Picture courtesy of ushistory.org

Picture courtesy of ushistory.org

Last Thursday, I celebrated the one year anniversary of this Habit Chef Project with a recap of the 32 profiles we’ve shared. The idea took years to develop, but the initial seed was planted in 2010 when I read The Autobiography of Benjamin Franklin. I was inspired by the systematic methods he used to improve himself, so it was only fitting that he was the subject of my first profile. It focused on the way he invested in relationships, developed a daily routine, a dutifully tracked his progress towards achieving his goals.

In his quest to be a better man each year, Franklin identified 13 virtues that he centered his life around. In the article’s comments, Nathaniel Eliason of 52 Weeks of Habits suggested that I share a follow-up article focusing on the virtues he selected. I thought that was a perfectly fitting way to kick off our second year, and we’ll start with Ben’s own words.

My intention being to acquire the habitude of all these virtues. I judg’d it would be well not to distract my attention by attempting the whole at once, but to fix it on one of them at a time; and, when I should be the master of that, then to proceed to another, and so on, till I should have gone thro’ the thirteen; and, as the previous acquisition of some might facilitate the acquisition of certain others, I arrang’d them with that view, as they stand above.

Without further ado, here is the list he famously kept with him at all times.

  1. Temperance. Eat not to dullness; drink not to elevation.13virtueschart
  2. Silence. Speak not but what may benefit others or yourself; avoid trifling conversation.
  3. Order. Let all your things have their places; let each part of your business have its time.
  4. Resolution. Resolve to perform what you ought; perform without fail what you resolve.
  5. Frugality. Make no expense but to do good to others or yourself; i.e., waste nothing.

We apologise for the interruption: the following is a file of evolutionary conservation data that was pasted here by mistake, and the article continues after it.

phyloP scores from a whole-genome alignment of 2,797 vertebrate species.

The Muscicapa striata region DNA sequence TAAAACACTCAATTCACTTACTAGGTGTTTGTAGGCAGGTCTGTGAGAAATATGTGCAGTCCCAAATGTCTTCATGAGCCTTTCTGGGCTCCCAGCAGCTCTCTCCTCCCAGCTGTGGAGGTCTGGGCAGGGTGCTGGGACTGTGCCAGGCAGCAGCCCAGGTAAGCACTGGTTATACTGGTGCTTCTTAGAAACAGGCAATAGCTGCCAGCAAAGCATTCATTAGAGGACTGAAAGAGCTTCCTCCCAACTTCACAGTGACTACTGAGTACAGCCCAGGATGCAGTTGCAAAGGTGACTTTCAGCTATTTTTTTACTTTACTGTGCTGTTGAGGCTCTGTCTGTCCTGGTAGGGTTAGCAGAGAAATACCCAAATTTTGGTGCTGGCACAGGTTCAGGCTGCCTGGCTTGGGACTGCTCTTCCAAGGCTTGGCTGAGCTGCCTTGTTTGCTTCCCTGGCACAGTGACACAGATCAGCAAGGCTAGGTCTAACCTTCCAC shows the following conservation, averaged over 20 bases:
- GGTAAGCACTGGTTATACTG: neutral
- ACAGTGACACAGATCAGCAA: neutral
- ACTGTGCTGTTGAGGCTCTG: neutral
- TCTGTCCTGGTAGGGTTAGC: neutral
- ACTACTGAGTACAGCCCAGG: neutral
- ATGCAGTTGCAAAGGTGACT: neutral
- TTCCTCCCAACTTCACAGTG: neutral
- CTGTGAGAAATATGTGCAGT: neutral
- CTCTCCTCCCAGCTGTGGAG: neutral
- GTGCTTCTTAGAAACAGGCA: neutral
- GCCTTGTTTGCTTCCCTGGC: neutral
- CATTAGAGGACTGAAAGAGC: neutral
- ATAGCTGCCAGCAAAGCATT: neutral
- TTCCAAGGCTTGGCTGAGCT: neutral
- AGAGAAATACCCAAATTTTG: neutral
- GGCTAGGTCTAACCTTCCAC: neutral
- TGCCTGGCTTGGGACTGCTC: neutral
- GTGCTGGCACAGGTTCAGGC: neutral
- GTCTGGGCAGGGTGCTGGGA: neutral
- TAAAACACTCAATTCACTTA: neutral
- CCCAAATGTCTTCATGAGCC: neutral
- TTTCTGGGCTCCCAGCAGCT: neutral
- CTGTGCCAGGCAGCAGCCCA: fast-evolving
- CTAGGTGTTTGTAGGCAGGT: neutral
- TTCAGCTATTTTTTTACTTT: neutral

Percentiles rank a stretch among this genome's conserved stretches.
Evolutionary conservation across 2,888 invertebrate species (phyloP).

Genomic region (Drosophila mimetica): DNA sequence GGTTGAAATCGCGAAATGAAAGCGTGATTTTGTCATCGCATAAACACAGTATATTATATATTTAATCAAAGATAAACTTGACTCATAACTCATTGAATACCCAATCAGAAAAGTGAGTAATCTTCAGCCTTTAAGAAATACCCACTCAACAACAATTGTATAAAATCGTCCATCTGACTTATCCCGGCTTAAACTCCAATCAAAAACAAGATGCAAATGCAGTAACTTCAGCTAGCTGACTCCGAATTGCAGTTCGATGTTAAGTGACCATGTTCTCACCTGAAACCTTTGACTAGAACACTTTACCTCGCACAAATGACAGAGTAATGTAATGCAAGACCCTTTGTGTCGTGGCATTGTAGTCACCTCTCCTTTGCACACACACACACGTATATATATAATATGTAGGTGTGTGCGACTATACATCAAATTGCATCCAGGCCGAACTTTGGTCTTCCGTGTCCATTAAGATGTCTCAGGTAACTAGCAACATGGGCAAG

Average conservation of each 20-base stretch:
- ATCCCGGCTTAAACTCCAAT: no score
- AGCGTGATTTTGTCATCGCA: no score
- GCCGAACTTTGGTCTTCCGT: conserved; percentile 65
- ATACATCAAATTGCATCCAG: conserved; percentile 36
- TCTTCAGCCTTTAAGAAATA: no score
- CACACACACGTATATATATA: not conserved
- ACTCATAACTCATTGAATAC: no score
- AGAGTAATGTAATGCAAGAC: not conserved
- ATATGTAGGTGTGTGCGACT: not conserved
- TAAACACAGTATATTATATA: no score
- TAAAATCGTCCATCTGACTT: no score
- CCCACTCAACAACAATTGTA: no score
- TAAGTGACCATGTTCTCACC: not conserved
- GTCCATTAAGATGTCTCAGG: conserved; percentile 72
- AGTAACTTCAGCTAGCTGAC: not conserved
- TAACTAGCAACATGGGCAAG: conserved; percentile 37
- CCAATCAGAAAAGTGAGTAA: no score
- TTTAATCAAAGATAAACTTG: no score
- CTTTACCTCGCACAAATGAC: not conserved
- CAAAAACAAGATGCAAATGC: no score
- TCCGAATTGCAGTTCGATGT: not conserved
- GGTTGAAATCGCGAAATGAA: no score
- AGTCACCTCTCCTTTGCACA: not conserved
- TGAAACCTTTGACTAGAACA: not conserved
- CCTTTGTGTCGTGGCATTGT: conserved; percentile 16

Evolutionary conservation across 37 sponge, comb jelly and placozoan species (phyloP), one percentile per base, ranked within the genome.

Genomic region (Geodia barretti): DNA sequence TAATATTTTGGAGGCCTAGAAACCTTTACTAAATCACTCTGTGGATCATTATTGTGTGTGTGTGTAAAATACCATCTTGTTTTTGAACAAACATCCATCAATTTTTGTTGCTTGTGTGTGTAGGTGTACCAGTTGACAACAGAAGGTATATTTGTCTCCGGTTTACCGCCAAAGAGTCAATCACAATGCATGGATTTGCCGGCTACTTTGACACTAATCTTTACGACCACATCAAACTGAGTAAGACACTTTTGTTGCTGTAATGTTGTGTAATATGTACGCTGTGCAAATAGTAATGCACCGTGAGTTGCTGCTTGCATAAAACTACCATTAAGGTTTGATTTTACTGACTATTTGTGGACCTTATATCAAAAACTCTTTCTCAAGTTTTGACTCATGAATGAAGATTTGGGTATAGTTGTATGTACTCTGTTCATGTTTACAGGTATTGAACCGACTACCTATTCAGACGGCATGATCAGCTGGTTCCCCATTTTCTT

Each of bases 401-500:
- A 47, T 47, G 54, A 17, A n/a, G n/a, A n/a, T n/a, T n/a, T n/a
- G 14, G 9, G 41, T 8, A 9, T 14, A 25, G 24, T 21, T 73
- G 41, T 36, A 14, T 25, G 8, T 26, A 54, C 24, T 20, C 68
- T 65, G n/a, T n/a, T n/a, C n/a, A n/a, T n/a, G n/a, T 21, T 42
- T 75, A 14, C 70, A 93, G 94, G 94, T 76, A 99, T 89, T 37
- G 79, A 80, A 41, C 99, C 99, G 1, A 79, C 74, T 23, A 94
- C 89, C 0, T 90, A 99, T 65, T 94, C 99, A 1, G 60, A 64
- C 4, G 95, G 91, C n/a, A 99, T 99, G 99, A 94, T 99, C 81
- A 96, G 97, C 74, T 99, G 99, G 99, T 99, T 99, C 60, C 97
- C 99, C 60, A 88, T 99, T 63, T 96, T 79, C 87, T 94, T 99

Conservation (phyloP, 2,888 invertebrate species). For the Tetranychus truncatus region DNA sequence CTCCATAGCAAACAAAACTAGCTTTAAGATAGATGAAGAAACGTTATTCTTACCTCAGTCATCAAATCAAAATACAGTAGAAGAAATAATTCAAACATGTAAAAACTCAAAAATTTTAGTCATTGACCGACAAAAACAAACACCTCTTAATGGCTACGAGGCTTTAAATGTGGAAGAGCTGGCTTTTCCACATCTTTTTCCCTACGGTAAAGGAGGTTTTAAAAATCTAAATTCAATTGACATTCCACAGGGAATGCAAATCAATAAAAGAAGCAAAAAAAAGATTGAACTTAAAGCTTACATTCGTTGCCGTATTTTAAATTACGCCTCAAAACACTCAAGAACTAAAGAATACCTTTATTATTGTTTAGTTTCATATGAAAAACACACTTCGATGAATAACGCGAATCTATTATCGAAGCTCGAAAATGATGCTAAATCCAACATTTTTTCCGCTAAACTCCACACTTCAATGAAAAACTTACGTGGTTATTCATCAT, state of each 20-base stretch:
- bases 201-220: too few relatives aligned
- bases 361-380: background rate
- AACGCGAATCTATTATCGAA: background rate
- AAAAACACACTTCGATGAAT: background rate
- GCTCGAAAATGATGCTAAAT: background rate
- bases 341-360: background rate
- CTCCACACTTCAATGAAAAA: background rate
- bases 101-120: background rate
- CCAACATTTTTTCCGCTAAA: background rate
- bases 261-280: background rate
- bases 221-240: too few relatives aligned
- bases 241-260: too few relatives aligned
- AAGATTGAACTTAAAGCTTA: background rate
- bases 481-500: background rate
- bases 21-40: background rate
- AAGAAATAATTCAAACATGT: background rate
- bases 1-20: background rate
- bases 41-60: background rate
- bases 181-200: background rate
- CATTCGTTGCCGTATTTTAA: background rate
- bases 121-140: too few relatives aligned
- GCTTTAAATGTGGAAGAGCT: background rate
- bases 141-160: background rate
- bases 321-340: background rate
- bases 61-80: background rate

6. Industry. Lose no time; be always employ’d in something useful; cut off all unnecessary actions.
  7. Sincerity. Use no hurtful deceit; think innocently and justly, and, if you speak, speak accordingly.
  8. Justice. Wrong none by doing injuries, or omitting the benefits that are your duty.
  9. Moderation. Avoid extremes; forbear resenting injuries so much as you think they deserve.
  10. Cleanliness. Tolerate no uncleanliness in body, cloaths, or habitation.
  11. Tranquillity. Be not disturbed at trifles, or at accidents common or unavoidable.
  12. Chastity. Rarely use venery but for health or offspring, never to dullness, weakness, or the injury of your own or another’s peace or reputation.
  13. Humility. Imitate Jesus and Socrates.

I determined to give a week’s strict attention to each of the virtues successively.  Thus, in the first week, my great guard was to avoid every the least offence against Temperance, leaving the other virtues to their ordinary chance, only marking every evening the faults of the day.  Thus, if in the first week I could keep my first line, marked T, clear of spots, I suppos’d the habit of that virtue so much strengthen’d and its opposite weaken’d, that I might venture extending my attention to include the next, and for the following week keep both lines clear of spots. Proceeding thus to the last, I could go thro’ a course compleat in thirteen weeks, and four courses in a year.

To me, the insights that are more interesting than the list itself is the thinking that preceded it.

It was about this time I conceiv’d the bold and arduous project of arriving at moral perfection. I wish’d to live without committing any fault at any time; I would conquer all that either natural inclination, custom, or company might lead me into. As I knew, or thought I knew, what was right and wrong, I did not see why I might not always do the one and avoid the other. But I soon found I had undertaken a task of more difficulty than I had imagined.

While my care was employ’d in guarding against one fault, I was often surprised by another; habit took the advantage of inattention; inclination was sometimes too strong for reason.

Reading those words again, it’s strikes me that Franklin documented the very first habit recipe. Through a deep understanding of his life’s goal, he identified the 13 essential “ingredients” and carefully crafted each of those to achieve his purpose.


Have you identified the bold and arduous project of your life?

What recipe of habits is needed to achieve it?